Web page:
Give me the green light
Businesses respond to signals, not speeches. High unemployment tells companies to hold off on production, and low interest rates tell companies to borrow, but State of the Union addresses don't have the power to tell companies to do anything.
So when the president says he's committed to green energy, that's fine. But the U.S. isn't giving alternative energy companies the green light. We're giving off something more like a ruddish-yellow light, as if to say: Go ahead if you'd like, but proceed at your own caution.
Ask Eric Spiegel, CEO of Siemens USA, who told me his company is held back by the United States' reluctance to pass a carbon tax or make permanent the solar tax credit. "If you don't do anything on carbon and you don't have renewable energy standards or investment tax credit, every utility company would go out tomorrow and build coal," he said.
Ask J. Bryan Ashley, chief marketing officer at Suniva, a celebrated solar cell manufacturer out of Georgia, who told me his company exports 80 percent of its products partly because there's so little demand for solar at home. "More people would manufacture [solar products] here if demand was here," Ashley told me. "We need a renewable energy standard to create a market in the United States. If demand is overseas, then I'll move factories to other parts of the world. That's just good business."
The White House doesn't want to oversee a mass exodus of alternative energy companies to China. That's why it put $151 million in experimental clean energy grants in 2009. That's why Obama announces the "Better Buildings Initiative" Thursday to get commercial buildings to retrofit themselves with government money.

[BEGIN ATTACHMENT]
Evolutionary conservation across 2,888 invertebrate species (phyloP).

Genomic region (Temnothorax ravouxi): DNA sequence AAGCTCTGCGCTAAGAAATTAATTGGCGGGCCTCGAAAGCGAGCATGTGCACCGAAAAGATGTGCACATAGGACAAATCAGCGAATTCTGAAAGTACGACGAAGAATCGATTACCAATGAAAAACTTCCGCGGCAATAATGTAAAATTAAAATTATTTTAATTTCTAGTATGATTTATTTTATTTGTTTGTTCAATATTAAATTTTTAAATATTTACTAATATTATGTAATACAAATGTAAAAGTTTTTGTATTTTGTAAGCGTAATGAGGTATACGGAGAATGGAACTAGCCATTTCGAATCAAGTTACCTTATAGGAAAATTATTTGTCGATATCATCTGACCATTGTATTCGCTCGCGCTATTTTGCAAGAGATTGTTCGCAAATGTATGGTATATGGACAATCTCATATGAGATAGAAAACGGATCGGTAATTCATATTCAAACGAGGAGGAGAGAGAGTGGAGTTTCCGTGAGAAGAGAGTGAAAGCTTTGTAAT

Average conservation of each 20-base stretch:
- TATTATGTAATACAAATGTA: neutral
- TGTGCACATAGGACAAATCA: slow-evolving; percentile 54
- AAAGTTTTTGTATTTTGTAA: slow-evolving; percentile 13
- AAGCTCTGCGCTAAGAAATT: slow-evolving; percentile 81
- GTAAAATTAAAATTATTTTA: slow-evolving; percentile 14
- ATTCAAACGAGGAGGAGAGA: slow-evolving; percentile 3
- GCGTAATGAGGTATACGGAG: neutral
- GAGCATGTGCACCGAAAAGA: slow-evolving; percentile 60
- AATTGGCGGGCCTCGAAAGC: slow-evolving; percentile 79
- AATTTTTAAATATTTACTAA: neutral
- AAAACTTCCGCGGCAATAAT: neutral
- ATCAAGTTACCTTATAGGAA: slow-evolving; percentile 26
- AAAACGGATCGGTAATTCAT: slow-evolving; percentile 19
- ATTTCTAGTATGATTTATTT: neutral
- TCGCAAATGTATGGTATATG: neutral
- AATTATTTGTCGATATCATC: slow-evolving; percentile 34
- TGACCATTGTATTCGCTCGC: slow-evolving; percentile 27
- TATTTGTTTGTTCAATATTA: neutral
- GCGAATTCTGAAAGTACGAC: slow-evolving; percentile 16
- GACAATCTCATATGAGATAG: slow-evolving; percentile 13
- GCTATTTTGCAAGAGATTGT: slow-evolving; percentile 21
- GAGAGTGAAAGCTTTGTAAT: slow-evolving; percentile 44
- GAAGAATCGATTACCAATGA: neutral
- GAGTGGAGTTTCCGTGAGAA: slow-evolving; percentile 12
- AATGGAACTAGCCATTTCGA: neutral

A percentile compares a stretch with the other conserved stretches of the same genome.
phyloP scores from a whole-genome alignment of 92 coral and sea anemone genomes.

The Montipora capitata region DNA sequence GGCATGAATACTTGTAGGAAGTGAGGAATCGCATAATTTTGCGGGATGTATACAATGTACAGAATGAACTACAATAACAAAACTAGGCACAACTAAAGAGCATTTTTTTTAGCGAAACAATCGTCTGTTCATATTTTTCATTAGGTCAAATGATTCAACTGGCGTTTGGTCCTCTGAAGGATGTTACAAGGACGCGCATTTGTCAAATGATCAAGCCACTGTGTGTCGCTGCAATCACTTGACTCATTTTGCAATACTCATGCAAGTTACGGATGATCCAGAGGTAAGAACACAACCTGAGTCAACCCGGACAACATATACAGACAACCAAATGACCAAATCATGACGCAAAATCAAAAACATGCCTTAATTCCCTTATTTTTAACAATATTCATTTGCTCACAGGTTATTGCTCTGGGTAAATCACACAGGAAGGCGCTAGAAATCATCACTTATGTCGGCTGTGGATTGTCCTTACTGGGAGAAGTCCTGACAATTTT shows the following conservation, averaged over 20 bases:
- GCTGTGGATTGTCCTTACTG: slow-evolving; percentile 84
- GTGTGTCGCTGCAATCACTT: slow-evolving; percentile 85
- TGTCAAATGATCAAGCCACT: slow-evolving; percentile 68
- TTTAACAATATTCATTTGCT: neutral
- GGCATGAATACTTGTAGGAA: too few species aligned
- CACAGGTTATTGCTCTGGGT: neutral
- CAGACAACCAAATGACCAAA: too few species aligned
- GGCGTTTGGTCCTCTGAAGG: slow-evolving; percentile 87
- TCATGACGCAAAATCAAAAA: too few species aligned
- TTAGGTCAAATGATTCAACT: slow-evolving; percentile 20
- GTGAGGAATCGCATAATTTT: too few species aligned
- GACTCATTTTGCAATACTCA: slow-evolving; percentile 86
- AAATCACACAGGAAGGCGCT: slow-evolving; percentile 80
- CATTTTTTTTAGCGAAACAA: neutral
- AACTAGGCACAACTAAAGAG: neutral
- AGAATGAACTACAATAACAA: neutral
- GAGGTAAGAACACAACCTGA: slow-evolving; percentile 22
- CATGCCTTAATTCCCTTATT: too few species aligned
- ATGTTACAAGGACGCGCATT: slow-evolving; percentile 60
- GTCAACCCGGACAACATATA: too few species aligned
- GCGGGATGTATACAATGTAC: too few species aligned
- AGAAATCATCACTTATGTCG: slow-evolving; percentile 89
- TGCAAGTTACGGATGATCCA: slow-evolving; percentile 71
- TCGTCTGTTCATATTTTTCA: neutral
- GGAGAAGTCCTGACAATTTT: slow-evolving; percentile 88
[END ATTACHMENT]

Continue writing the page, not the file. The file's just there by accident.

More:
This is a step. But what a small step. Total R&D spending in green energy is miles behind biosciences and IT, which together make up two-thirds of total research spending in the U.S. Private-sector investment in energy research amounted to barely half what Merck or Microsoft put to R&D in 2009, economist Michael Mandel said. If you're betting on the future of America's innovation engine, what reason is there to put your chips on green?
One answer is that if the federal government fails to give clean tech companies the green light, world events might force our hand.
In the recession and the recovery, the price of oil plummeted, and wind-power installations fell 72 percent between 2009 and 2010 in some states. But in the global resurgence, it's beginning to look like 2007 again. The price of a barrel of oil cracked $100 this week. Speculation and organic demand from Asia and Latin America could drive up the price even further. One way or another, alternative energies will replace the dirty and unstable supply of fossil fuels. We can either get serious about sending the right green energy signals or accept that the United States won't lead this particular revolution and focus our attention on other industries.
Derek Thompson is an associate editor at the Atlantic, where he writes about economics, business and technology.
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